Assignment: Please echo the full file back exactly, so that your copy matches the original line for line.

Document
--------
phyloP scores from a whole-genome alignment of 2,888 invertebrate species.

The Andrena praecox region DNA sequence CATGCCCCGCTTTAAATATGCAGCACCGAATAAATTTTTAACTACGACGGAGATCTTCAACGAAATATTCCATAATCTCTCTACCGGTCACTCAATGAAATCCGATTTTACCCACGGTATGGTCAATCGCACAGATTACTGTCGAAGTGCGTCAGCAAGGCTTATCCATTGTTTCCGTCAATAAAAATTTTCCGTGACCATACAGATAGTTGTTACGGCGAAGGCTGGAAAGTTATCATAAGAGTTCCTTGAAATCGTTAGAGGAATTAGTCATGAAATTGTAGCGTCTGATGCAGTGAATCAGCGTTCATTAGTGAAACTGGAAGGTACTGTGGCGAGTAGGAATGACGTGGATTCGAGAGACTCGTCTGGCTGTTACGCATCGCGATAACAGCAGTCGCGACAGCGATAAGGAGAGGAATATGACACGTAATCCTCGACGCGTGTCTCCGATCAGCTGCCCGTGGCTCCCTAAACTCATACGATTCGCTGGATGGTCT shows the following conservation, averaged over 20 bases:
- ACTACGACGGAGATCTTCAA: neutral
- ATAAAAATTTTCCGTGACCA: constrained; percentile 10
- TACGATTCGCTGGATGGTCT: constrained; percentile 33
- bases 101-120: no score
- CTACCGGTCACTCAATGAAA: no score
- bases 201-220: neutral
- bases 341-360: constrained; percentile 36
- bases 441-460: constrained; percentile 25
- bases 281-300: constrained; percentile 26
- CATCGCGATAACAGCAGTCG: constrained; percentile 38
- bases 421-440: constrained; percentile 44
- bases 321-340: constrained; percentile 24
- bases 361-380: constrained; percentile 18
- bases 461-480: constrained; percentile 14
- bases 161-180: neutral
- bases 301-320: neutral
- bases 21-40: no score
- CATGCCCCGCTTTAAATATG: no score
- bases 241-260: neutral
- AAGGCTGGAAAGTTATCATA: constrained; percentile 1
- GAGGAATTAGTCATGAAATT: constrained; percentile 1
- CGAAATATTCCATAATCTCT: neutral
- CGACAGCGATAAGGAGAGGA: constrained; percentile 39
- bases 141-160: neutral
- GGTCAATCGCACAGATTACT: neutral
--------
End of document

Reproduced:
phyloP scores from a whole-genome alignment of 2,888 invertebrate species.

The Andrena praecox region DNA sequence CATGCCCCGCTTTAAATATGCAGCACCGAATAAATTTTTAACTACGACGGAGATCTTCAACGAAATATTCCATAATCTCTCTACCGGTCACTCAATGAAATCCGATTTTACCCACGGTATGGTCAATCGCACAGATTACTGTCGAAGTGCGTCAGCAAGGCTTATCCATTGTTTCCGTCAATAAAAATTTTCCGTGACCATACAGATAGTTGTTACGGCGAAGGCTGGAAAGTTATCATAAGAGTTCCTTGAAATCGTTAGAGGAATTAGTCATGAAATTGTAGCGTCTGATGCAGTGAATCAGCGTTCATTAGTGAAACTGGAAGGTACTGTGGCGAGTAGGAATGACGTGGATTCGAGAGACTCGTCTGGCTGTTACGCATCGCGATAACAGCAGTCGCGACAGCGATAAGGAGAGGAATATGACACGTAATCCTCGACGCGTGTCTCCGATCAGCTGCCCGTGGCTCCCTAAACTCATACGATTCGCTGGATGGTCT shows the following conservation, averaged over 20 bases:
- ACTACGACGGAGATCTTCAA: neutral
- ATAAAAATTTTCCGTGACCA: constrained; percentile 10
- TACGATTCGCTGGATGGTCT: constrained; percentile 33
- bases 101-120: no score
- CTACCGGTCACTCAATGAAA: no score
- bases 201-220: neutral
- bases 341-360: constrained; percentile 36
- bases 441-460: constrained; percentile 25
- bases 281-300: constrained; percentile 26
- CATCGCGATAACAGCAGTCG: constrained; percentile 38
- bases 421-440: constrained; percentile 44
- bases 321-340: constrained; percentile 24
- bases 361-380: constrained; percentile 18
- bases 461-480: constrained; percentile 14
- bases 161-180: neutral
- bases 301-320: neutral
- bases 21-40: no score
- CATGCCCCGCTTTAAATATG: no score
- bases 241-260: neutral
- AAGGCTGGAAAGTTATCATA: constrained; percentile 1
- GAGGAATTAGTCATGAAATT: constrained; percentile 1
- CGAAATATTCCATAATCTCT: neutral
- CGACAGCGATAAGGAGAGGA: constrained; percentile 39
- bases 141-160: neutral
- GGTCAATCGCACAGATTACT: neutral